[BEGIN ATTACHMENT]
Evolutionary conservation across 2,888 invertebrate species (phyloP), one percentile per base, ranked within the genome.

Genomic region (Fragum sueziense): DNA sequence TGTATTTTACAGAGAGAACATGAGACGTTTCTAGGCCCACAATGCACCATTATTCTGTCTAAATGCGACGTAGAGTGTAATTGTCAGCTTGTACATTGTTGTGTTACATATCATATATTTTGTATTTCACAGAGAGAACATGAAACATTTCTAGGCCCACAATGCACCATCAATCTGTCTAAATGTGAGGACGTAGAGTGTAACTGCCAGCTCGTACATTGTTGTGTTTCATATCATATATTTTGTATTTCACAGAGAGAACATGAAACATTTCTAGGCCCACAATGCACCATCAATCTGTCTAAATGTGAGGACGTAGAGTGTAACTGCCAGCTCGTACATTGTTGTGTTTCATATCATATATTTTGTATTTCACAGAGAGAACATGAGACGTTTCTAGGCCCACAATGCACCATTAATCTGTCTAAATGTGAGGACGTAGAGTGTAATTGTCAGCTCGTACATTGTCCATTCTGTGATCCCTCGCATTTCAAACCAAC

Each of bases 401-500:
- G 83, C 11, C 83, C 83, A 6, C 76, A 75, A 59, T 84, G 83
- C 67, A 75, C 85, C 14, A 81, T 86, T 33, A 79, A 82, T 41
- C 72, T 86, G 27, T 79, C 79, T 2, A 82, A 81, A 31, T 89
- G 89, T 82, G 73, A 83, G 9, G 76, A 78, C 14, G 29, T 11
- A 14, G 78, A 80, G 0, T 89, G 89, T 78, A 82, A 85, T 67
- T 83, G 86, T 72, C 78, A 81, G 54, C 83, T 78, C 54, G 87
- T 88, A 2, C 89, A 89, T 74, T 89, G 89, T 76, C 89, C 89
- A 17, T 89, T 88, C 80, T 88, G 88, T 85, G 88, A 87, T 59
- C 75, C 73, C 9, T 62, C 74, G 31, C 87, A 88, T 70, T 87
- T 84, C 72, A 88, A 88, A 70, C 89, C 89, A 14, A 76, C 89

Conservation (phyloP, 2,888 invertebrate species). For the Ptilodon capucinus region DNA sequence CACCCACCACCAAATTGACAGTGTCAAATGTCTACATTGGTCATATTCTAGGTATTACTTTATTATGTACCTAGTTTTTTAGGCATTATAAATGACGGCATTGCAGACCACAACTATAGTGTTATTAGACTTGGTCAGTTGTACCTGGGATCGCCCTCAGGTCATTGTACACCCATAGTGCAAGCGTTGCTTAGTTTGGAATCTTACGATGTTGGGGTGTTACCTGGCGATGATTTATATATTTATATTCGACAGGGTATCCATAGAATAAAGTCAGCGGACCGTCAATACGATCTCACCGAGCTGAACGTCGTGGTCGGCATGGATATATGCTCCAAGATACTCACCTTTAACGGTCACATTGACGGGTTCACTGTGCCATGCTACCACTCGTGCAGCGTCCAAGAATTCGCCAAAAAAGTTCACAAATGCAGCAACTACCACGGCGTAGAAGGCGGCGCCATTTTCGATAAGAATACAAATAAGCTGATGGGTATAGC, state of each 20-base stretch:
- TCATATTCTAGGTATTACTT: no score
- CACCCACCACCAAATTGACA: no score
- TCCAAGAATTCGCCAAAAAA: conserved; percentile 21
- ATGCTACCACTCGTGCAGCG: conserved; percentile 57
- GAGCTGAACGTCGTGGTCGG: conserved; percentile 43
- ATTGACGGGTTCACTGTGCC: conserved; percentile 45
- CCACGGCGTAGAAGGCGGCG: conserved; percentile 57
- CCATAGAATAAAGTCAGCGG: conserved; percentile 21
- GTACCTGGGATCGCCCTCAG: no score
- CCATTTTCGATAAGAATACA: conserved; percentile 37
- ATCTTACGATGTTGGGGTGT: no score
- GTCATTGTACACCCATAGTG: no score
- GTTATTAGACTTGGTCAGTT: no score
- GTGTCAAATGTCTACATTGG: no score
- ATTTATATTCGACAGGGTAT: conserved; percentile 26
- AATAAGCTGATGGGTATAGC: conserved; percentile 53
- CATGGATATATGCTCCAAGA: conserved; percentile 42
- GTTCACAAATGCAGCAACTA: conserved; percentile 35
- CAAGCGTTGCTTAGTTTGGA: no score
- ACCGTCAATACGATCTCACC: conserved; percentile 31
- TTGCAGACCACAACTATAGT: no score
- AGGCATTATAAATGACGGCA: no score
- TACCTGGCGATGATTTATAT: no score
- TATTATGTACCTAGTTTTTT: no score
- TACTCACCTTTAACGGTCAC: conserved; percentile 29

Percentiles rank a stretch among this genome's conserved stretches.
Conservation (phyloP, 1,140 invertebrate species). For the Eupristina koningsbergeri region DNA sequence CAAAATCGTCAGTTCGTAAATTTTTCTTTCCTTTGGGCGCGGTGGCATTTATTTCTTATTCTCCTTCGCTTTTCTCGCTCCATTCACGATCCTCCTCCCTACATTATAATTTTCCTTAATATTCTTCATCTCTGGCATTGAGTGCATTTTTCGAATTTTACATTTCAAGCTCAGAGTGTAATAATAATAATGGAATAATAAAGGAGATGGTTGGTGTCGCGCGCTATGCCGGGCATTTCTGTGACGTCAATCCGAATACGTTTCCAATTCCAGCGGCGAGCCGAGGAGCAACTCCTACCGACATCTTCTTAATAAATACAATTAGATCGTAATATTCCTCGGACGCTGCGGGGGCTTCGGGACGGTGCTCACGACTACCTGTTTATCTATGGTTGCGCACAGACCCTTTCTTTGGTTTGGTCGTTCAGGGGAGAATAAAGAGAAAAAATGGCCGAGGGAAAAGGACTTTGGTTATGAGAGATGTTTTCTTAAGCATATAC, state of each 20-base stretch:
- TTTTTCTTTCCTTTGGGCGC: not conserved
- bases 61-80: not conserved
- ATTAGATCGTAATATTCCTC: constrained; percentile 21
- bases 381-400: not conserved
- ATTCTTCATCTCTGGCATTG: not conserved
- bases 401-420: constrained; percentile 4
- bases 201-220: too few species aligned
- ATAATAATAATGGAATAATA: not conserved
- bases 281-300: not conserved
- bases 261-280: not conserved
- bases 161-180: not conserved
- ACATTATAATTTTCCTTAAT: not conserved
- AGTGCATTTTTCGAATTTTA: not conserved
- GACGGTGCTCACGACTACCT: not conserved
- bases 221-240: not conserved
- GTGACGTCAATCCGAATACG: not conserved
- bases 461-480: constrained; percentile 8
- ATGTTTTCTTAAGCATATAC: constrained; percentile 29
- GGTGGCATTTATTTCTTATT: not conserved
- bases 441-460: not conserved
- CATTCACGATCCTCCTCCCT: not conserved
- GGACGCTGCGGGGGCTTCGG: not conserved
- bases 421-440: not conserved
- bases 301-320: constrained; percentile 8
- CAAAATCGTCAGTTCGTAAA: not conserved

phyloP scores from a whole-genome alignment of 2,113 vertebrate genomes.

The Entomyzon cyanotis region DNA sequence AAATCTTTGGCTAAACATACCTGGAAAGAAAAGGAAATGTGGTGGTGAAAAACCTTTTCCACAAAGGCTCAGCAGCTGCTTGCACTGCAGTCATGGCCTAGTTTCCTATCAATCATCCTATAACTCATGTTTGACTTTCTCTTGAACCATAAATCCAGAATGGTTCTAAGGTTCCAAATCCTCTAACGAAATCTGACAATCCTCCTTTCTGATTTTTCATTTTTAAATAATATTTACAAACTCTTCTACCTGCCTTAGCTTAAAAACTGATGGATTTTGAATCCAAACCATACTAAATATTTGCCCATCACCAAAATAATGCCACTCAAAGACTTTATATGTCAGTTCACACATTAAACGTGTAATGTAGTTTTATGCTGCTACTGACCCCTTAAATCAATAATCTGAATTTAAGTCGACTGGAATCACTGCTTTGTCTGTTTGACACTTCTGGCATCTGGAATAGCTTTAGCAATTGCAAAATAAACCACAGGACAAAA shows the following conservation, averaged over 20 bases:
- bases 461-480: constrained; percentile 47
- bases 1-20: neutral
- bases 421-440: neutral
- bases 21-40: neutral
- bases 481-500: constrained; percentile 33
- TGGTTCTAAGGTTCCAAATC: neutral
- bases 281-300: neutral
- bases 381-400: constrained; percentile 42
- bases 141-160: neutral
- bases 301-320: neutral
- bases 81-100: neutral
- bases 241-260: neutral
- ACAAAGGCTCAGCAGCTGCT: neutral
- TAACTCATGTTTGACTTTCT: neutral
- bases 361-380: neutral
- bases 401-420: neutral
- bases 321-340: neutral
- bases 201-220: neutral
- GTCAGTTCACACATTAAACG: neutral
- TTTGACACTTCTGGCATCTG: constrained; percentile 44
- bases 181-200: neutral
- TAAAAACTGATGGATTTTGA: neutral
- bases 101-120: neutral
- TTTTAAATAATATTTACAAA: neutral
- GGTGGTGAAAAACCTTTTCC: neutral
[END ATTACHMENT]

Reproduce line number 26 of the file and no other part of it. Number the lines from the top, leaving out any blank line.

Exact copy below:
- GTCATTGTACACCCATAGTG: no score